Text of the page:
TITLE

Talk to the Astronomy Gods

AUTHOR(S)
Clark, Tom
PUB. DATE
December 2007
SOURCE
Amateur Astronomy Magazine;Winter2007, Issue 56, p18
SOURCE TYPE
Periodical
DOC. TYPE
Editorial
ABSTRACT
The author ponders on the use of Dobs in observing the skies. He believes dark skies are one of the leading contributors to the best observing experiences. He recounts his visits to the Texas Star Party. He claims that the largest telescopes only offer the finest views under the very best nights of observing.
ACCESSION #
28682086

 

Related Articles

  • Little Red and Giant Jupiter. Draggoo, Jim // Night Sky;Mar/Apr2006, Vol. 3 Issue 2, p63 

    The author offers advice on using the telescope for observing the stars and planets. He enumerates the steps for beginners including learning the sky by looking for its main star patterns, the use of those binoculars and guidebooks. The equipment to use include a finderscope and tripod. He...

  • Exploring Orion In Depth. MacRobert, Alan // Sky Watch (1089-4888);2015, p64 

    The article discusses the use of a good chart and guide to help skywatchers use their telescopes the best way possible to see interesting sky entities. Topics covered include the limitations on sky viewing caused by the lack of features of telescopes. Also mentioned is the description and...

  • Anchored to the stars. Greaney, George // Astronomy;Oct2005, Vol. 33 Issue 10, p96 

    Focuses on the author's permanent private observing station. Description of the author's arduous journey to a remote site before he constructed a small building to house his equipment on a ranch in a remote area close to Las Vegas; Use of an Optical Guidance System 14.5-inch, f/7.9...

  • A 12-inch powerhouse. Kuberek, Robert // Astronomy;Feb2006, Vol. 34 Issue 2, p84 

    The article evaluates the 2005 RCX400 Advanced Ritchey-Chrétien automated telescope by Meade Instruments and offers information on the equatorial setup, optical performance, star observations, imaging, and accessories.

  • Diamonds in the rings. Ling, Alister // Astronomy;Nov2003, Vol. 31 Issue 11, p76 

    Provides observations about occultation of celestial bodies such as planets and stars. Consideration of how Saturn will occult two stars in November 2003; Advice on how to observe the occultation of stars; How turbulence in the upper-atmospheric can affect the views from a telescope; Suggestion...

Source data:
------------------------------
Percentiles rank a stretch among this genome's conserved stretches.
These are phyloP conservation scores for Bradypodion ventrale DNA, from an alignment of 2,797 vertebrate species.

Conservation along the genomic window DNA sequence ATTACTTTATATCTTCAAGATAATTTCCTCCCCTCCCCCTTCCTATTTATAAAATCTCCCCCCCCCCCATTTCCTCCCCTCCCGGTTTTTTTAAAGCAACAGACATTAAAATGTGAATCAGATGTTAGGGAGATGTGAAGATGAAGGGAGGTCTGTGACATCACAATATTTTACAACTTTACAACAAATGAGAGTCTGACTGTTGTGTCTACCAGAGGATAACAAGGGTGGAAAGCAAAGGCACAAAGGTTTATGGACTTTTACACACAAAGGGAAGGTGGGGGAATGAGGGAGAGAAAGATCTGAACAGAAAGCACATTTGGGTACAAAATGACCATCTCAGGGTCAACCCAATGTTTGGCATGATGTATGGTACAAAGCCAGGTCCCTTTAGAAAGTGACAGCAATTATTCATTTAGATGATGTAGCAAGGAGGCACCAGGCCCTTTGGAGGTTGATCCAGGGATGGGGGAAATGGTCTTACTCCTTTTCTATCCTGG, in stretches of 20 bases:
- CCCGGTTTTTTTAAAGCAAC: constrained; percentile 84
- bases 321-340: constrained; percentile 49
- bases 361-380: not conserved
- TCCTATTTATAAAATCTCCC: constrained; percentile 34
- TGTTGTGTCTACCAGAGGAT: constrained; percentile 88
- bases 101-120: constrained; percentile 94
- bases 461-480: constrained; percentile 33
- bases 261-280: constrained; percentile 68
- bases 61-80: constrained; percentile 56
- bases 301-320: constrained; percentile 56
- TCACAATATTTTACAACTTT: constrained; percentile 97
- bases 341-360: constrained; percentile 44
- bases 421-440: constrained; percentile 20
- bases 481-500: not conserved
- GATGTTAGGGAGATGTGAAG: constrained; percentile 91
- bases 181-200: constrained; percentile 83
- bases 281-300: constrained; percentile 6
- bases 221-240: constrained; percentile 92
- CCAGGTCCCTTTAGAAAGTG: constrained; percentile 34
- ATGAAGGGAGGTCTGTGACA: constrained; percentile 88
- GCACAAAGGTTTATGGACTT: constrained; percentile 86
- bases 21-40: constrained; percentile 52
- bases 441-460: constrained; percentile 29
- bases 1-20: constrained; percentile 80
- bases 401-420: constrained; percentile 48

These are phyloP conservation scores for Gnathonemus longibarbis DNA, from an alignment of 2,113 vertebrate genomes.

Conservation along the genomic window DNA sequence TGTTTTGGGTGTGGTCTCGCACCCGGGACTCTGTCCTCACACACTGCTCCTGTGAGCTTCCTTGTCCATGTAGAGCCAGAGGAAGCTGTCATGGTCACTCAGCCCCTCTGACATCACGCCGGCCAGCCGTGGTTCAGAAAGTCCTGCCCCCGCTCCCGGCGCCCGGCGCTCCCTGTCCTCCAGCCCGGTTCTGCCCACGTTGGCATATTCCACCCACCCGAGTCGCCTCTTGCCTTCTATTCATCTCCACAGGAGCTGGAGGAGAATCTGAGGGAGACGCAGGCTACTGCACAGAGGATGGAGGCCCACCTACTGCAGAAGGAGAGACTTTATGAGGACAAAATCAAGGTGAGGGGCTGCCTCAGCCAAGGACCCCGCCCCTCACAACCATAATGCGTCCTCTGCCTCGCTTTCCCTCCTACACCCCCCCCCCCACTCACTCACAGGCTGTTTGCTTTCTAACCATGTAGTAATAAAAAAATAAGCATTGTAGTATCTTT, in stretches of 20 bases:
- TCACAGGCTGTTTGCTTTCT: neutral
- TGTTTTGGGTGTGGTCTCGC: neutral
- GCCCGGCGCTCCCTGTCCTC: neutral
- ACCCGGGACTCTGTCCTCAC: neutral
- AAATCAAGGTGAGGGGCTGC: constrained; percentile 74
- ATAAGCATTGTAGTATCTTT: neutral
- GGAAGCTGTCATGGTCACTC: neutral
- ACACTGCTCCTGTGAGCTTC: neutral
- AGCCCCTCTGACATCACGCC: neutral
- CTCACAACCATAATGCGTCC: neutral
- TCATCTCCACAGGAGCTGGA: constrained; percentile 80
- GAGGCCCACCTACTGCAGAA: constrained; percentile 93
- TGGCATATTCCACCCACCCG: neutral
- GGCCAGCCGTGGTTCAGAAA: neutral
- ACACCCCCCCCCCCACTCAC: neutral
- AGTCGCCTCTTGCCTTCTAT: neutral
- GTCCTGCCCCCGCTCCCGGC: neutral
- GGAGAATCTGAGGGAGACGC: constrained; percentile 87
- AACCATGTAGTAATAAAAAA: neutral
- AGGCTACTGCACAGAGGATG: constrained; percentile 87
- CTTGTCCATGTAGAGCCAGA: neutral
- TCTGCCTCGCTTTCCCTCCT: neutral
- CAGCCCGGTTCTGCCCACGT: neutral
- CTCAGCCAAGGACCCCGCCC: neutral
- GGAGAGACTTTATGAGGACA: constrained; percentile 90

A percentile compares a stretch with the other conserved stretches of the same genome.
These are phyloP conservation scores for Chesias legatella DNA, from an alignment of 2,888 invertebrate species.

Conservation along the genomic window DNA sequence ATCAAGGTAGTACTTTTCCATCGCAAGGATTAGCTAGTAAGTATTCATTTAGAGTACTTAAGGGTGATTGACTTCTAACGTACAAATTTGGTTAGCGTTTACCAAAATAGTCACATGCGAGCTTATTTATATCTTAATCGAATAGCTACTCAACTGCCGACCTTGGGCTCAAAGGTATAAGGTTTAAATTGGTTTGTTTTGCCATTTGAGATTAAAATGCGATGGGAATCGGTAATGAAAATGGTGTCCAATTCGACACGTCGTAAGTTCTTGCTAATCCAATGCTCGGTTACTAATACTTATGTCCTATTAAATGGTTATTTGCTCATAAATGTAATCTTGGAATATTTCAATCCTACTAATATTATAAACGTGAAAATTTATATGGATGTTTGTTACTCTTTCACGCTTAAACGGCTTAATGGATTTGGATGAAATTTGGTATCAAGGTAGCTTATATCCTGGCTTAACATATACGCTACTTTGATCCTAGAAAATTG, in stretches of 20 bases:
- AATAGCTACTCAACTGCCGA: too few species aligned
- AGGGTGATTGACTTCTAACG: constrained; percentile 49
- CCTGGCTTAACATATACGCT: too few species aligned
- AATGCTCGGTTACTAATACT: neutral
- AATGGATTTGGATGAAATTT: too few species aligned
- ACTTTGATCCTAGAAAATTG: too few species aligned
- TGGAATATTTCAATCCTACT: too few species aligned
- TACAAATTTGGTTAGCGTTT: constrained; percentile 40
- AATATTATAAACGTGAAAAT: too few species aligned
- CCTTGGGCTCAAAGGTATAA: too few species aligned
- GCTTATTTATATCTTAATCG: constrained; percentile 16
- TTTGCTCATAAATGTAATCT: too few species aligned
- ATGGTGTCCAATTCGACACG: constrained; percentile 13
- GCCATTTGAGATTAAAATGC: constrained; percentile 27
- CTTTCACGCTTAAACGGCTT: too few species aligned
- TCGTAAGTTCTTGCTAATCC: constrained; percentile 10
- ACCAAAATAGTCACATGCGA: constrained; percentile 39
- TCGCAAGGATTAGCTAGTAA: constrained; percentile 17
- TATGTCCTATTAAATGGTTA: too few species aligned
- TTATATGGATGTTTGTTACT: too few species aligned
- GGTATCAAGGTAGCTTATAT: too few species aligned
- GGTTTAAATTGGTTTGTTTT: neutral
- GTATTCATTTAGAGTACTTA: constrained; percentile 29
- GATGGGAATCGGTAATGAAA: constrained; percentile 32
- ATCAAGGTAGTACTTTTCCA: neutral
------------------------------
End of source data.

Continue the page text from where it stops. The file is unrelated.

• FIRST TIME-SERIES OPTICAL PHOTOMETRY FROM DOME C. Strassmeier, K. G.; Granzer, T.; Briguglio, R.; Tosti, G.; Bagaglia, M.; Castellini, S.; Mancini, A.; Nucciarelli, G.; Straniero, O. // EAS Publications Series;2008, Vol. 33, p267 

    First time-series observations with the 25-cm sIRAIT Antarctic pilot telescope from May 2007 are presented and show that the site is well suited for time-series high-precision photometry. Our target stars were one spotted 5.998-day rotating variable and one shortperiod δ-Scuti star. A total...

  • Supersize that superstar! R.B. // Astronomy;Apr2004, Vol. 32 Issue 4, p28 

    A team of astronomers led by Steve Eikenberry at the University of Florida discovered a star, designated LBV 1806-20, which may shine 40 million times brighter than the Sun and is 150 times larger. It is visible only at infrared wavelengths and lies about 45,000 light-years away. Further...

  • Observe celestial odd couples. Goldstein, Alan // Astronomy;Jan2008, Vol. 36 Issue 1, p64 

    The article provides information on some of the astronomical objects that are close enough to another so that both can be seen simultaneously while looking through a telescope. Some of the pairs of stars include the open cluster M46 with planetary nebula NGC 2438 and the star Regulus with dwarf...

  • Observe winter's forgotten star clusters. Coe, Steve // Astronomy;Feb2008, Vol. 36 Issue 2, p60 

    The article describes sixteen open star clusters that can be observed during the month of February 2008. The author travels visually from north to south along the Milky Way, identifying open clusters along the way that can often be seen through backyard telescopes and binoculars. He explains...

Share

Read the Article

Courtesy of THE LIBRARY OF VIRGINIA

Sorry, but this item is not currently available from your library.

Try another library?
Sign out of this library

Other Topics